In the face of increasing global criticism, the Japanese government is taking a fresh look at its heavy dependence on coal-fired power generation.
Coal-fired power constitutes about a third of energy needs in the country where most nuclear power plants remain offline after the 2011 crisis at the Fukushima Daiichi power plant.
Japan in recent years has been trying to seize the opportunity to export quality infrastructure to meet the burgeoning demand in emerging nations in Asian and beyond, setting a target of 30 trillion yen (280 billion U.S. dollars) worth of orders in 2020, according to local media reports.
"We've made big progress," Environment Minister Shinjiro Koizumi said in a press conference after a meeting of a government panel on infrastructure exports.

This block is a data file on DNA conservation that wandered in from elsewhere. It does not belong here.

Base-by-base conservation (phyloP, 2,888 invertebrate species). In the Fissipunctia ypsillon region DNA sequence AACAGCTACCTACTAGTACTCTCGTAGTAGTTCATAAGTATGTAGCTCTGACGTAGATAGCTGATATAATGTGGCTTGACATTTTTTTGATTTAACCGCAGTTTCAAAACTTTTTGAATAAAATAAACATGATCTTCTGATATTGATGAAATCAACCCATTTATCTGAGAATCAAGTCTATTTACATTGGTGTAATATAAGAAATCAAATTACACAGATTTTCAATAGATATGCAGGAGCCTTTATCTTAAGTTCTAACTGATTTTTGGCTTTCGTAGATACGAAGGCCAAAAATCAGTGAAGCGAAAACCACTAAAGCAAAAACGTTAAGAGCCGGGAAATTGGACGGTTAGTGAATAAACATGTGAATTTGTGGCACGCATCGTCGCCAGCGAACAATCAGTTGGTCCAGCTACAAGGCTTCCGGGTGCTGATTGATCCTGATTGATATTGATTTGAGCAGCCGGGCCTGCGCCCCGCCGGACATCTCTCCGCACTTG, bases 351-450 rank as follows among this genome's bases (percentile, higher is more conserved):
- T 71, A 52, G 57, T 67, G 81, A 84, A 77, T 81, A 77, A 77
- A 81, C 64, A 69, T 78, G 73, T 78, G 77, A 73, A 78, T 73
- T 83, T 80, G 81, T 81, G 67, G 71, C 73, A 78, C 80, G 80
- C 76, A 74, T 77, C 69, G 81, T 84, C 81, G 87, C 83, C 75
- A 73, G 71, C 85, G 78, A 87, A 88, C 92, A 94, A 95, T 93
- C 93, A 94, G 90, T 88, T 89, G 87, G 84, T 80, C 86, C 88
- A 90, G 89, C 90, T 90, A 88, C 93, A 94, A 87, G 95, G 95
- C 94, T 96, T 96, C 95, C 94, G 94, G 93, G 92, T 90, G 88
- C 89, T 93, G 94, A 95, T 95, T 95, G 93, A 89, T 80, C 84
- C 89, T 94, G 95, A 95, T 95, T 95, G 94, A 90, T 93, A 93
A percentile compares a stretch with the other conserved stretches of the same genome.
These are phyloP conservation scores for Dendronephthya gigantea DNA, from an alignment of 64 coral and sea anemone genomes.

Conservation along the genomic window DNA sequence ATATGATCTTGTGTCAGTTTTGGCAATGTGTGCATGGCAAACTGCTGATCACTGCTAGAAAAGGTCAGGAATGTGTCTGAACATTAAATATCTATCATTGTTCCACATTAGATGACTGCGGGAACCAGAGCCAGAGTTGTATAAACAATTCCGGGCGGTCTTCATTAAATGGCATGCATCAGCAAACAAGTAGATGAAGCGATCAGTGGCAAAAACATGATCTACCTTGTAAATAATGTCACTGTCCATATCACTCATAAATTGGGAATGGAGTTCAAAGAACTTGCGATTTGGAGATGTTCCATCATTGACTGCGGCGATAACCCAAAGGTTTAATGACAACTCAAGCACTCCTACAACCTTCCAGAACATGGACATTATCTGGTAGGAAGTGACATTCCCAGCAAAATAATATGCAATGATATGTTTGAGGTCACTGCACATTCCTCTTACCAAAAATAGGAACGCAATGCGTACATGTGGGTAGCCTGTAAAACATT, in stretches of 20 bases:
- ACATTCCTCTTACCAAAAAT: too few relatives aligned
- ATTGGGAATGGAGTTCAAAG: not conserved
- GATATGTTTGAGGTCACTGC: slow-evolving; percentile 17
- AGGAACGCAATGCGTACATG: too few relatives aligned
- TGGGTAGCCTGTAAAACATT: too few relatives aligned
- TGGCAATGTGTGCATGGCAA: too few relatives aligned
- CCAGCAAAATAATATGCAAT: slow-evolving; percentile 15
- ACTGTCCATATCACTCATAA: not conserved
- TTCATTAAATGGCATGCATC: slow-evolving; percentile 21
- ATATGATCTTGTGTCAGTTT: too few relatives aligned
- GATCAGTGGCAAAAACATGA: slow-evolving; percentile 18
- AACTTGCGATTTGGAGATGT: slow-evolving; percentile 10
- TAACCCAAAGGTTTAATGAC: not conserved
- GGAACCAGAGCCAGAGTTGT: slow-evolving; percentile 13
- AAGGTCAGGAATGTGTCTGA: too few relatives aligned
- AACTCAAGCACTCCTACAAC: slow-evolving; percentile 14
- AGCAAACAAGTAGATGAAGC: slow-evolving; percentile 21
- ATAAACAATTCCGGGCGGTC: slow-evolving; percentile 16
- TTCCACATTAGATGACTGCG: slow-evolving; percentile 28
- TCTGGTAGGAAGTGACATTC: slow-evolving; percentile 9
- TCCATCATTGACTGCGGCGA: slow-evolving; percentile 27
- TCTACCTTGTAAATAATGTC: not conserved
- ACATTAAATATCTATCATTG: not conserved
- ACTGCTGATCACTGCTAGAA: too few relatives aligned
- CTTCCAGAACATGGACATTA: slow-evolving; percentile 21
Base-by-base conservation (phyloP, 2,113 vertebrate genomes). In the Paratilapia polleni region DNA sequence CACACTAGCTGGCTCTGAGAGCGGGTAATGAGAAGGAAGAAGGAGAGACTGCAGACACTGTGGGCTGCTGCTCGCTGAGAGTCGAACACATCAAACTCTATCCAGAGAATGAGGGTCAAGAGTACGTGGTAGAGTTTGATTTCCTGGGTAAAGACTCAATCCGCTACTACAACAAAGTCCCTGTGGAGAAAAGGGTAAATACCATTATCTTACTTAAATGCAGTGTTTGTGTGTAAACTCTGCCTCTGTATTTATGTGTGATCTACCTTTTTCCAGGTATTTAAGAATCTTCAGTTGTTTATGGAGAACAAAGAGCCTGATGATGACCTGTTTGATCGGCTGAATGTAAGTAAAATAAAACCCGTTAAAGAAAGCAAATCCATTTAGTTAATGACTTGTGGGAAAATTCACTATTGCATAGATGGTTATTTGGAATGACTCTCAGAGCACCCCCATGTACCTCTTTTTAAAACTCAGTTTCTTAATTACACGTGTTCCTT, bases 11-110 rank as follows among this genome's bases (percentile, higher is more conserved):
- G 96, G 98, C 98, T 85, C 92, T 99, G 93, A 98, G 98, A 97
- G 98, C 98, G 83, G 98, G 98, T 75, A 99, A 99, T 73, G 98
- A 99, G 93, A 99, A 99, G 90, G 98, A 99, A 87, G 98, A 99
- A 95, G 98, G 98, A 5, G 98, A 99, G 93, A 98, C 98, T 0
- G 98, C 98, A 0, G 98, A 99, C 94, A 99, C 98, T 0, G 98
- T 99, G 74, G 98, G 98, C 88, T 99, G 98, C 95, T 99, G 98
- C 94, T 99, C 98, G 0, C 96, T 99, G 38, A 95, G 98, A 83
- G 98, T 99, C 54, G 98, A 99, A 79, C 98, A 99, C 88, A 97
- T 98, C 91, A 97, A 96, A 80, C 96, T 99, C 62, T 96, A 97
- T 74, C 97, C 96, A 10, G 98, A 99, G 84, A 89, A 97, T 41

In conventional practices, the Japanese government extends assistance for installation of power generation facilities based on a foreign country's request when it has no choice but to turn to coal as its energy source.
Through organizations such as the Japan Bank for International Cooperation and the Japan International Cooperation Agency, the country has been supporting projects of coal-fired power generation.
Energy-scarce Japan is the only country in the Group of Seven pushing coal-fired power plants, local media said.